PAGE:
AP Source: GM to Repay Government Loan Before June

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General Motors Co. will fully repay the $6.7 billion loan portion of its U.S. government aid earlier than its previously promised payback date of June, a person briefed on the plans saidGeneral Motors Co. will fully repay the $6.7 billion loan portion of its U.S. government aid earlier than its previously promised payback date of June, a person briefed on the plans said Monday.

GM CEO Ed Whitacre will announce details of the repayment during a visit Wednesday to the company's Fairfax Assembly Plant in Kansas City, Kan., said the person, who did not want to be identified because the announcement has not been made.

Whitacre will travel to Washington, D.C., after the announcement to meet with House Speaker Nancy Pelosi and the Michigan congressional delegation.

Loans and Other Assistance

The company has received a total of $52 billion in U.S. government aid, with the $6.7 billion considered a loan. The rest would be repaid when the company sells stock to the public, perhaps later this year.

GM already has made two $1 billion payments, leaving a $4.7 billion balance on the U.S. loans.

Company spokesman Tom Wilkinson would not comment on the purpose of Whitacre's visit to the factory, which makes the Chevrolet Malibu and Buick LaCrosse midsize cars.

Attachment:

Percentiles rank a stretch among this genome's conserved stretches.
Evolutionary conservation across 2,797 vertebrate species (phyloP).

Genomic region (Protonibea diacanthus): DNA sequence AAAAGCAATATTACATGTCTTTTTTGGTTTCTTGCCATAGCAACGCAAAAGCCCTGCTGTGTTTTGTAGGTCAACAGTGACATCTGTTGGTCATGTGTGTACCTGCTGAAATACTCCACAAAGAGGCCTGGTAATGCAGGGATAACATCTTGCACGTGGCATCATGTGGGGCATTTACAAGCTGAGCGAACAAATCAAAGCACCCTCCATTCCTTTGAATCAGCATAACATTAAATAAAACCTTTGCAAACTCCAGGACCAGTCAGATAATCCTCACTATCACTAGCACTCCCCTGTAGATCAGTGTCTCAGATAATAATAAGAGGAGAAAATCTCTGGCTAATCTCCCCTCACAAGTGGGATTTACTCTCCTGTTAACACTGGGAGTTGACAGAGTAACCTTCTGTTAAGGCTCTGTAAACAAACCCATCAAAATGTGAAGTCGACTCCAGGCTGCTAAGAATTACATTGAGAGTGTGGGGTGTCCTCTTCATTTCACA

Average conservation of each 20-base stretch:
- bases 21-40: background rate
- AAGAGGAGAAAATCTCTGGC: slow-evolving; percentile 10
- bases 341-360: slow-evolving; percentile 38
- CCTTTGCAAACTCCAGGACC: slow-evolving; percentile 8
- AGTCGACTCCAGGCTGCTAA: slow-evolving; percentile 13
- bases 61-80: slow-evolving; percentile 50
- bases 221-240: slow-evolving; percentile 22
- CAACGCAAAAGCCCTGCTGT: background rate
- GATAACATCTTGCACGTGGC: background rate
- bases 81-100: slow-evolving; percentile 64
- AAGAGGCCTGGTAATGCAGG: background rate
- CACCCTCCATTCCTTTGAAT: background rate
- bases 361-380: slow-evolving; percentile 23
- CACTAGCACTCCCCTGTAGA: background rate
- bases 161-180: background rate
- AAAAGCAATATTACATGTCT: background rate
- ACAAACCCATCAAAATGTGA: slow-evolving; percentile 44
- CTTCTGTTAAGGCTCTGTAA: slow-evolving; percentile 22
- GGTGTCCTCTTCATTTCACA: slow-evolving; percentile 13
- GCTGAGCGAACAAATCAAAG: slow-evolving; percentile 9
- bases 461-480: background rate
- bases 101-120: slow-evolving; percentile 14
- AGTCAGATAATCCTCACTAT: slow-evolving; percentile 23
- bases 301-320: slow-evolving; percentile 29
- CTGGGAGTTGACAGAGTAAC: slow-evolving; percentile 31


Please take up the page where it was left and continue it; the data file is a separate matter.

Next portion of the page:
GM said during its fourth-quarter earnings announcement on April 7 that it planned to repay the money by June, five years ahead of schedule.

Repaying the loan has been a top priority for Whitacre. The government's autos task force set a repayment deadline of 2015 as a condition of giving GM the loans last year.

Rest Repaid With Stock Offering

Once the loans are paid back, GM would still owe $45.3 billion to the government. That will be repaid with the stock offering, which GM Chief Financial Officer Chris Liddell said would take place "when the markets and the company are ready."

Liddell said earlier this month that GM could report a profit as early as this year. GM said it lost $3.4 billion in the fourth quarter of 2009 on revenues of $32.3 billion.

The U.S. government owns about 61 percent of the Detroit automaker, which came in exchange for the aid.

It also will repay early the $1.4 billion borrowed from the Canadian and Ontario governments, the person said. The company already has repaid $384 million.

Copyright 2010 The Associated Press. The information contained in the AP news report may not be published, broadcast, rewritten or otherwise distributed without the prior written authority of The Associated Press. Active hyperlinks have been inserted by AOL.


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